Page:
The mobile phone market is a fast changing one, it was barely 10 years ago that Nokia released its 8310, one of the smallest mobile phones ever mass produced. Oh how things have changed since then.
Back when Nokia, Siemens and Ericsson were dominant manufacturers it would have been hard to imagine things as they are today. But as technology improved and consumers started demanding more from their phones, those old timers struggled to keep up and so the market was opened for someone else to take the helm. Taiwan’s HTC were arguably the first manufacturer to pick up the slack, and here in the UK Orange started offering HTC’s Windows powered SPV “smartphones” in the early 2000s.
Since then Apple’s iPhone has taken the world by storm, Taiwan’s Acer, ASUS and more recently Gigabyte have joined the market, Sony bought the rights to the Sony Ericsson brand, Google bought out Motorola Mobility, South Korea’s Samsung has risen to become one of the biggest mobile phone manufacturers in the world and LG are soon to be propelled into the limelight too when the Google / LG Nexus is released.
There’s no shortage of choice if you’re in the market for a premium smartphone, but one thing remains the same between all of these manufacturers – their top of the range mobile phones cost a hell of a lot of money.
This has opened a new gap in the market, one which China’s ZTE and Huawei have been trying to fill. Over the past couple of years in the UK we’ve seen a similar scenario to the Orange/HTC one of 2002, with providers like Orange, Vodafone and Virgin rebranding entry/mid level ZTE and Huawei Android smartphones at a much lower cost to their Samsung and HTC counterparts. Although it’s still early days for these brands in this country, the combination of some seriously bad press for both firms, and a lack of any earth shatteringly high end devices may stifle their mainstream success in our part of the world.
But if you’re willing to look further afield there may be another answer for power hungry customers on a budget. About a year ago a domestic Chinese brand named Xiaomi released their debut phone in China, the MI-One. You’d be forgiven for not having heard of it since it was never released outside of China, but Xiaomi aren’t just another dime-a-dozen phone maker like those you might see on DX. The Mi-One is (or was when it was released) a very high end Snapdragon S3 Android smartphone running Xiaomi’s own MIUI theme. Manufactured at Foxconn and Yinhuada it was briefly available in stores like Lightake and Ownta, but local demand for the phone was so high that it became very hard to get hold of. The local price of this phone was just ~$310.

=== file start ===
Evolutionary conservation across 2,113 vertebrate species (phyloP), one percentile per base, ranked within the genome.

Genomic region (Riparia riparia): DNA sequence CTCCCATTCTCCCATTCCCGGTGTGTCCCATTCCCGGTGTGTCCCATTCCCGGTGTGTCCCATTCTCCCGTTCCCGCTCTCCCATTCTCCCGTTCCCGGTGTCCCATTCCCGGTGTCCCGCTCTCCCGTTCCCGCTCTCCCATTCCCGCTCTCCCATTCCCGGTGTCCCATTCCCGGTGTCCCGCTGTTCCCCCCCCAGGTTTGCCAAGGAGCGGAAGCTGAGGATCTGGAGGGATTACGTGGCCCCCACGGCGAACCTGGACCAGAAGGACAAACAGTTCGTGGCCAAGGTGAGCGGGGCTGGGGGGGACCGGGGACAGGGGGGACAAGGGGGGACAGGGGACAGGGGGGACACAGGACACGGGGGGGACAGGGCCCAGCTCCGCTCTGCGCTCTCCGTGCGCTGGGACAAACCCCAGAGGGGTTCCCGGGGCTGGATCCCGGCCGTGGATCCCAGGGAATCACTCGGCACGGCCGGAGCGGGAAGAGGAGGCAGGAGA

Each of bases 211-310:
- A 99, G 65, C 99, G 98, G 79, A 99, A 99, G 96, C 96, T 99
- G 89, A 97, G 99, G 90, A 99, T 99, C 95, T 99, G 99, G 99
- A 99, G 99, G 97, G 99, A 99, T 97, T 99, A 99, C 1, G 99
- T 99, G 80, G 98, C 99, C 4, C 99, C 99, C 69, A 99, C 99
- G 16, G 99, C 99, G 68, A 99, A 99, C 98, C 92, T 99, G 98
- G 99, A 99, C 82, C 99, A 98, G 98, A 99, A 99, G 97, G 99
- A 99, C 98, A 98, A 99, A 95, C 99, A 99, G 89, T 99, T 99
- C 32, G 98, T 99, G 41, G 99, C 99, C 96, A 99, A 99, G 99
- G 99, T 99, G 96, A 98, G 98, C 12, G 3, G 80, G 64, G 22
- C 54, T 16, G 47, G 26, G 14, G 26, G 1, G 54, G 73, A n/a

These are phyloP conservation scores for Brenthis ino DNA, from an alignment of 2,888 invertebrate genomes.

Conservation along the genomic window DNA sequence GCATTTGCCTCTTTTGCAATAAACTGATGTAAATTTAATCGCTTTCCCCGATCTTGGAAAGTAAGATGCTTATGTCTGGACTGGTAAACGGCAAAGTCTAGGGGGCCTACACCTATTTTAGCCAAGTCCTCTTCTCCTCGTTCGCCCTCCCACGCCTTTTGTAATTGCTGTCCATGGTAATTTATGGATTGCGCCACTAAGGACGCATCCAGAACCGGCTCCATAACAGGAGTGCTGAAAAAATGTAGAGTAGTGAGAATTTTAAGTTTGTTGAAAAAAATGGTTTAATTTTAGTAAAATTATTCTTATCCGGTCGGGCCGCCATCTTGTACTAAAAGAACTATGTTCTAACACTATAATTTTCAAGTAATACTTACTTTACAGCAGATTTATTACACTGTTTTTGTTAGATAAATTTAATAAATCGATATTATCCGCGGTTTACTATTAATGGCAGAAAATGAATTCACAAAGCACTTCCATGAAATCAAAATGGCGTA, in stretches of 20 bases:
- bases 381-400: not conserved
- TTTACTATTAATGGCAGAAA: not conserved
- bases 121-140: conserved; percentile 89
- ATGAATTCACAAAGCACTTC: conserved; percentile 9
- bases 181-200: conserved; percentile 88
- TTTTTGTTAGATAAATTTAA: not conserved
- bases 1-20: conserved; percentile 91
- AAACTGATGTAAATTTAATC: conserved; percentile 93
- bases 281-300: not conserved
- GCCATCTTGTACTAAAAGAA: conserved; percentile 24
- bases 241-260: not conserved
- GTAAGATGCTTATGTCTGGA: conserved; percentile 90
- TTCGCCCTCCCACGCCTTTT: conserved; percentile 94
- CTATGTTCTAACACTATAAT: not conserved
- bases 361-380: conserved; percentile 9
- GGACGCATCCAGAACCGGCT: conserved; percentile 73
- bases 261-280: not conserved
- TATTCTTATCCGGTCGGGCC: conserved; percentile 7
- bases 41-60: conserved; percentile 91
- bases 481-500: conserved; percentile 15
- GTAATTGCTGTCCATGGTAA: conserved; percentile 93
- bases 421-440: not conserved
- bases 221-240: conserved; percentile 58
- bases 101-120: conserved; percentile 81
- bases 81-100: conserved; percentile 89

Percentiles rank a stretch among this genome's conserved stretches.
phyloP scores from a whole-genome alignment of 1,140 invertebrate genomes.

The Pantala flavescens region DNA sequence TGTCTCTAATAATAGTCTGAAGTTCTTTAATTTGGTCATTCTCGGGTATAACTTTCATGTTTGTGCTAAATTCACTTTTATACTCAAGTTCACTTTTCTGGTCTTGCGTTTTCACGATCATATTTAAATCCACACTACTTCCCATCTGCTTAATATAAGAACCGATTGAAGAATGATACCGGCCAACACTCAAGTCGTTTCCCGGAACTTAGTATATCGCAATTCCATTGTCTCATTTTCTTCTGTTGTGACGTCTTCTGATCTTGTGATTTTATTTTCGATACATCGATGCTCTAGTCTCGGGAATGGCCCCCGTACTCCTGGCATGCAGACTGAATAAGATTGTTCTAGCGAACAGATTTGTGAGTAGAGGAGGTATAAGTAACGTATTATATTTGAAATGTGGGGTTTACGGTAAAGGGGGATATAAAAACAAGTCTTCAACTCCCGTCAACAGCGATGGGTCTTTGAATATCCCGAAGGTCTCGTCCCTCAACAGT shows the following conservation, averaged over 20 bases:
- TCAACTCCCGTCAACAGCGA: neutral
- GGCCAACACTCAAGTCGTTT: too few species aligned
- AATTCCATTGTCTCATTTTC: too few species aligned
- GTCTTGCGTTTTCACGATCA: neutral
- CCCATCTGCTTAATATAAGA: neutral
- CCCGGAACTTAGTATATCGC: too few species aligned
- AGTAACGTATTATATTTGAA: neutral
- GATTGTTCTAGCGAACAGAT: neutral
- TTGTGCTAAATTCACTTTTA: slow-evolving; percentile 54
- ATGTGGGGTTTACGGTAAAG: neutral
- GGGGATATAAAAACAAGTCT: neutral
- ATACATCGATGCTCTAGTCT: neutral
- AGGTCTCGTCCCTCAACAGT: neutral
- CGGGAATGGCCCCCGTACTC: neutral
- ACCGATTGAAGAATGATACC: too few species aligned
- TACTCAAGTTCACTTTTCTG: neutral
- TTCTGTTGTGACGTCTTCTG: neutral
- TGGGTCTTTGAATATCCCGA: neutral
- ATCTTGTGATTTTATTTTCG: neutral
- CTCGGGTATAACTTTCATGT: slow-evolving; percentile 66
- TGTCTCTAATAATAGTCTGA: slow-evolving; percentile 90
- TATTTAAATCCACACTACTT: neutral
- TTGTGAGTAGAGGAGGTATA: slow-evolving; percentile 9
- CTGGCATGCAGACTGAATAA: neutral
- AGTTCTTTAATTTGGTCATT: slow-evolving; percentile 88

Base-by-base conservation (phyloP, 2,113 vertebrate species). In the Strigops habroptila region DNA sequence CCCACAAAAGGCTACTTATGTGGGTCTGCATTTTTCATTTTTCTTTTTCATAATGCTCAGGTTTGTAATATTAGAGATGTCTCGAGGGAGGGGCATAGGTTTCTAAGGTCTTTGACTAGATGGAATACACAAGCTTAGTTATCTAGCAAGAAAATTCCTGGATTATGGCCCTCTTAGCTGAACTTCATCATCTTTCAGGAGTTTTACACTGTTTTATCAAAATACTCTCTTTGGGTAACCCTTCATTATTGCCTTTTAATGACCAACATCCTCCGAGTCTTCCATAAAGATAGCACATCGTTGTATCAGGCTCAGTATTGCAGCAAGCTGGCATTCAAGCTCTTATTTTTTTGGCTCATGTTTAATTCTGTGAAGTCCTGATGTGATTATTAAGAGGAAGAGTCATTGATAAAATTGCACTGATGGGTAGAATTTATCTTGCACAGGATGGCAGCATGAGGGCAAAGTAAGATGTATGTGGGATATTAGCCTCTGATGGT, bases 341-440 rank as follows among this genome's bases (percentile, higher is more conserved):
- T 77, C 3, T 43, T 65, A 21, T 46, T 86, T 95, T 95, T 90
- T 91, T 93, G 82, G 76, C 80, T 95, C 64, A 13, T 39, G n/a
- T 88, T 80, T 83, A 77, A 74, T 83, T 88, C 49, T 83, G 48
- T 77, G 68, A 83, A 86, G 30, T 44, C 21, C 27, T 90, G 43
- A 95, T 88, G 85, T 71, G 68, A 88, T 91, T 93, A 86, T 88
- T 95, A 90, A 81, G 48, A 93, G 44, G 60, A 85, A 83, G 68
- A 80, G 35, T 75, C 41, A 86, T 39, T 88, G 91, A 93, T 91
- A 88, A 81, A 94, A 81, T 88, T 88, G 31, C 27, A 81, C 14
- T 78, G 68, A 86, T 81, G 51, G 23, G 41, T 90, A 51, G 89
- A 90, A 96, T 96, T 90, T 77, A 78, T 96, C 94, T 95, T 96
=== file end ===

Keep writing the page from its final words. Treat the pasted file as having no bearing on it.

Fast forward to Summer 2012 and Xiaomi are back to work creating their second device. The Mi-Two (aka Mi2 or M2 or Xiaomi Phone 2) is due to be released in late October or early November and unfortunately it will be another phone that doesn’t leave China unless you order one directly. But ordering one directly may be something you’d be tempted into after reading its specs. The phone is a monstrosity of bleeding edge technology, sporting a Quad Core 1.5GHZ Qualcomm APQ8064, 2GB of RAM, Adreno 320 GPU, 4.3″ 720p IPS display, 2000mah battery (with a slightly thicker 3000mah option), a camera apparently capable of filming at 90fps in 720p(!), and all of the other bells and whistles you would expect from a top of the line device. Xiaomi recently put up a limited supply of prototype units for sale to people willing to test for bugs, so it looks like they really are taking the phone seriously. The local price? ~$320, or ~£200 for any fellow Englishmen reading. You can read the full phone specification here and see some benchmark results here. And there are a collection of Chinese language demo videos on Youtube for your perusal.
Xiaomi aren’t the only ones though, Oppo and Meizu have their own highly specced phones too. The dual core Meizu MX has been available for a while, and whilst it seems to be a nice phone, the hardware is similar to that of the old Samsung Galaxy SII and the price doesn’t really reflect this use of older technology. There is also a quad core version of this phone available, a review of which you can read over at Engadget, but at roughly £300 it’s at the higher end of “budget” for sure.
Oppo’s Finder lays claim to the worlds thinnest smartphone at barely over 6mm thin, and although the specs are a comparatively mediocre affair I did find this highly amusing video of a DIY maniac using it to hammer nails into a plank of wood.
and a video demonstration of it here.
This one looks to be around £400, which is barely budget, but I thought I’d include it here for completeness sake as I believe the Meizu, Oppo and Xiaomi are three of the best phones out of China currently.
My ageing HTC Desire needs replacing, and I am very tempted to replace it with the Xiaomi Mi2 when it’s available. I’d be interested to hear if anyone else is keeping their eye on this one, and even better if anyone has managed to snag one of the prototypes I’d love to hear your impressions.
P.S. Sorry that this isn’t about gaming machines, but it’s been a little quiet on that front recently. Somebody needs to give JXD and Yinlips a shake.
5 thoughts on “Xiaomi, Meizu and Oppo’s Attempts At The Premium Budget Smartphone”
I’m all for the non-mainstream. I have an Aurora II tablet, soon I’ll get a Newman N1 and I’d like one day to purchase the K1 gba console too. The key is to have the community’s support, as Alex here once explained me. ^^ Cheers buddy and congrats on the new associate!
I’m waiting for the new Oppo Find 5 🙂
Is the Find 5 different from the Finder?
It seems it’s a different device, but there is barely any information on it that I can find. If you have a good source of info for the Find 5 please share it 😀